Taking Care of Your Team and Yourself During the Pandemic

This is a guest post written by Jennie Yelvington, Program Manager for HR Organization and Professional Development.

There are many issues leaders need to be aware of in this unprecedented time in order to help themselves and the people they lead stay as steady and effective as possible.

Issue 1: Uncertainty
Most like to have a sense of control over their work and lives. Many may react to the vast number of unknowns we are currently facing with anxiety, foggy brain, irritability or fear. Leaders can help allieviate these feelings in the following ways:

  • Over-communicate. Have regular check-ins, forward relevant emails to your team (for example, many of the DDC announcements) and send your team emails summarizing non-confidential information from your leadership meetings.
  • Be honest. Tell employees what you don’t know. It is vitally important to share information, but often in times of rapid change, you honestly won’t have all the answers; reassure them that you will share information as soon as it is available.
  • Be transparent, clear and concise about challenges, then engage the team in problem-solving mitigation strategies.
  • Remind them of what isn’t changing. What aspects of the work and team are unchanged? Even broad statements like our commitment to safety, teaching and research will serve as reminders and can help guide people. Reassure them that this time of tremendous uncertainty will pass.
  • Encourage people to be kind and offer grace to each other. Expect the same of yourself. A bit of empathy goes a long way.
  • Celebrate victories. Did someone learn new technology? Meet an urgent deadline? Facilitate an important collaboration? Recognize and celebrate these victories, even the small ones.

Issue 2: Connection
Some people are completely isolated in their homes, others are working on-site but without coworkers and most are under high pressure with family and other demands. All can feel lonely and overwhelmed. The following tips encourage connection:

  • Remember everyone. Connect with everyone on your team regularly, along with essential stakeholders. This situation will end at some point, and re-entry will be smoother if everyone still feels like a vital part of the team.
  • Treat everyone with respect and set that expectation with your team. Sometimes it’s easier to be uncivil when communicating virtually, which makes it even more important to be explicit in your expectations and to model inclusive, respectful behavior.
  • Have some fun. Staff meetings may involve a specific agenda, but don’t forget to also check-in to see how people are doing, not just what they are doing. Try to send a funny (work-appropriate) meme via chat, share an uplifting story or offer a word of encouragement. Groups across MSU have started virtual coffee hours, networking opportunities and more to stay connected. What could you initiate with your team to stay connected?

Issue 3: Decision Making and Empowerment
It can be daunting to make decisions when there are so many unknowns, yet a lack of decision making can cause significant problems. The following guidance may help:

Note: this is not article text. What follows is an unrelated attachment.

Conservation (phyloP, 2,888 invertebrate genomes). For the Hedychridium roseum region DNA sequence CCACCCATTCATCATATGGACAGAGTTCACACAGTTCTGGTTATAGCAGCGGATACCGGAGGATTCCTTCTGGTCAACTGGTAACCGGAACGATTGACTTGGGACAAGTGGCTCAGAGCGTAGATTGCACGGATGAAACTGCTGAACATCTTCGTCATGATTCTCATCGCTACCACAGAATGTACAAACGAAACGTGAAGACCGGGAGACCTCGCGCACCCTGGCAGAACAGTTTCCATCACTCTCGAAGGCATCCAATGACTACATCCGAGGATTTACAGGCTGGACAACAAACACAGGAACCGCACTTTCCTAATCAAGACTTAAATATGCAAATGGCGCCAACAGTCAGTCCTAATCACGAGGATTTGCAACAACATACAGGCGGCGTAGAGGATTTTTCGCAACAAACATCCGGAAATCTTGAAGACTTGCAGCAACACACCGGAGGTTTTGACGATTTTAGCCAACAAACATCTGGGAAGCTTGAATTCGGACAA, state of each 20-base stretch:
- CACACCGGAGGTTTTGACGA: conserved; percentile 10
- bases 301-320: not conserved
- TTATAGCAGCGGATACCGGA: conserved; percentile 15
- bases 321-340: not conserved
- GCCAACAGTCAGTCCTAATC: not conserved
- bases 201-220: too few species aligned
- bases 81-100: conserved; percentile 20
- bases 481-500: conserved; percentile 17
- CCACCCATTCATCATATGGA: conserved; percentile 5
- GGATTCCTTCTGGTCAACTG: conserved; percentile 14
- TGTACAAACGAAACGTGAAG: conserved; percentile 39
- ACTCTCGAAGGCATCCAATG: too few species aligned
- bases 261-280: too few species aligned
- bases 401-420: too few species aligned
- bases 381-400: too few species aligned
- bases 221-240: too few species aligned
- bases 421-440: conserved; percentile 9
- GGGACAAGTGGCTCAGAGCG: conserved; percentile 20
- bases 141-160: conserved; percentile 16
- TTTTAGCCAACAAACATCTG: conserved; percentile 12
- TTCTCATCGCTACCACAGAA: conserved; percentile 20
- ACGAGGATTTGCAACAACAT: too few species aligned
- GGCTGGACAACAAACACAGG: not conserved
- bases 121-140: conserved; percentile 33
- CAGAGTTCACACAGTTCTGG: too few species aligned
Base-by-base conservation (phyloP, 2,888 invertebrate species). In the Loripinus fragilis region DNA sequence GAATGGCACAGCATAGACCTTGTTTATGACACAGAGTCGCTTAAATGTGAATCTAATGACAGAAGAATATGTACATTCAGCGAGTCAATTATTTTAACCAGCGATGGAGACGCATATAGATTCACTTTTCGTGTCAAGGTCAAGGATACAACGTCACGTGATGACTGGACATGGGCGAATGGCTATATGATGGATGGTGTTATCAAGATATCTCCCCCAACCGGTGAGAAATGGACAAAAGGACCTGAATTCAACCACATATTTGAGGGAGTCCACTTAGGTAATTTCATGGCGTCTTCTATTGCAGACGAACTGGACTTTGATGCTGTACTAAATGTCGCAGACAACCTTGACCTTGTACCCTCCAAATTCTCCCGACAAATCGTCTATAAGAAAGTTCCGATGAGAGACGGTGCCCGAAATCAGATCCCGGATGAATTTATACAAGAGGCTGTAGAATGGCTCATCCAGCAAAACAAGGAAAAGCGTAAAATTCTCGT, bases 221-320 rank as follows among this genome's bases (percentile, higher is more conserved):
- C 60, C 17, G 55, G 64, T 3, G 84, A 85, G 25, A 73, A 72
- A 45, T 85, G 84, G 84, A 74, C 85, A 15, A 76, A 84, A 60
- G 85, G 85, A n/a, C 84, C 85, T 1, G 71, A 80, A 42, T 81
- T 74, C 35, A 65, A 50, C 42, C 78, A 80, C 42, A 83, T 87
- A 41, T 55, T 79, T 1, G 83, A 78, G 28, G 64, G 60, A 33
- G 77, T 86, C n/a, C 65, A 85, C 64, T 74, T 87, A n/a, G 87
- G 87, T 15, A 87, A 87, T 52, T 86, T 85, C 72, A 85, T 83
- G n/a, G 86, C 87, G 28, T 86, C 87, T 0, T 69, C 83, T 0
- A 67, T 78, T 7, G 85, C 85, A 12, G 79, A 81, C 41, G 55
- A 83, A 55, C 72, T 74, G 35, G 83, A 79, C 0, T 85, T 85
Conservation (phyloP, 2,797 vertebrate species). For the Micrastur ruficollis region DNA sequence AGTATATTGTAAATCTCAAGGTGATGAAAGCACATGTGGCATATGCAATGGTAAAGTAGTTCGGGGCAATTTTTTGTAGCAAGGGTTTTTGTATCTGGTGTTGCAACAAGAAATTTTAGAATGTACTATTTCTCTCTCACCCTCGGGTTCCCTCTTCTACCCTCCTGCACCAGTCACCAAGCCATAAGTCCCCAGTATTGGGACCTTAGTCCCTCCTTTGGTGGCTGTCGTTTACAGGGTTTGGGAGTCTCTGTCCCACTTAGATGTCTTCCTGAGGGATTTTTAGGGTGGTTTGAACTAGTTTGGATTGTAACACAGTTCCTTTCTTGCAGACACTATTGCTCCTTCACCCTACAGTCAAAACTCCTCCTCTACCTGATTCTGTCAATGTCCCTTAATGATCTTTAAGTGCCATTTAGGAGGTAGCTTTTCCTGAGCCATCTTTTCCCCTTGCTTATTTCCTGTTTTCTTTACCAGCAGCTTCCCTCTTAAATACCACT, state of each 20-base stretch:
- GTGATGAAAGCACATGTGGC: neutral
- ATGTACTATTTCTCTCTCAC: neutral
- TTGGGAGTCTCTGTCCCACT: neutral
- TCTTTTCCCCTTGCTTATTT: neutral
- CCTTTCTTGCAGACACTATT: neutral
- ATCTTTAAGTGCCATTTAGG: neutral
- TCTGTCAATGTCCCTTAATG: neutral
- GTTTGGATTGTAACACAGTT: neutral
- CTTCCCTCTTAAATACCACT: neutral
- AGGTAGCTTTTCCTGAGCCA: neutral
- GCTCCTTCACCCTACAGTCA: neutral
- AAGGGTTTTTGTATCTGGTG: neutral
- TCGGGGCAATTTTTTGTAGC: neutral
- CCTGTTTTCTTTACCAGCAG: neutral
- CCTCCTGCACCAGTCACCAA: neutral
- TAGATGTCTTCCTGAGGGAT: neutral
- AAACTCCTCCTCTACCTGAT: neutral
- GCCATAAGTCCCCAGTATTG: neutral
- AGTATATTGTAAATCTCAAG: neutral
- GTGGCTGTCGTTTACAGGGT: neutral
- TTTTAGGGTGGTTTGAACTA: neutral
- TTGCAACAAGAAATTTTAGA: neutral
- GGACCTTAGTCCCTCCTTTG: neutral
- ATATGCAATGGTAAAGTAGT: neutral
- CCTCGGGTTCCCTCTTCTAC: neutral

• Let MSU’s mission, departmental goals and your principles guide you. We must do the best we can with the information we have and understand that a different decision may be necessary tomorrow if new information comes forward.
  • Trust your team to use their expertise to figure things out. It isn’t necessary to have every answer before starting something. Allow people to bring their energy to tackling problems and supporting each other. Check-in regularly, provide parameters and offer support.
  • Identify allies and constituents that you need to stay in touch with as you make decisions. Think systemically. Who else could be impacted by this? What unintended consequences could arise? Who else might contribute important information? More than ever, this situation has highlighted our interconnectedness. Don’t go it alone.

Issue 4: Perspective
While sugar-coating or denying reality is not helpful, you can acknowledge challenges and still stay positive. John Maxwell said, “The pessimist complains about the wind. The optimist expects it to change. The leader adjusts the sails.” Consider the following:

  • Talk about what is going well, not just the challenges.
  • Encourage people to utilize their strengths and help each other.
  • What opportunities are available for your team? Some could develop new skills, document or improve a process, create a new program, or take on a project they previously didn’t have time for. Others might have a chance to clarify priorities or boundaries or develop a habit of better self-care.
  • Acknowledge that there will be days with low productivity. We’ve never been through anything like this before, and we are all doing our best. Some days you might be highly productive, and on others, it might be a victory to do the bare minimum and get through the day.

We are all part of MSU. Being kind to ourselves and others is essential as we adapt to the current situation. Eventually, we will be back with lessons learned, and perhaps lasting changes as we move into the future. For now, connect with others, consider utilizing the MSU Employee Assistance Program for additional support, and reach out to Organization and Professional Development if we can help with skill-building, leadership challenges or team effectiveness. Most of all, take care of yourself, your team and your loved ones. You’ve got this.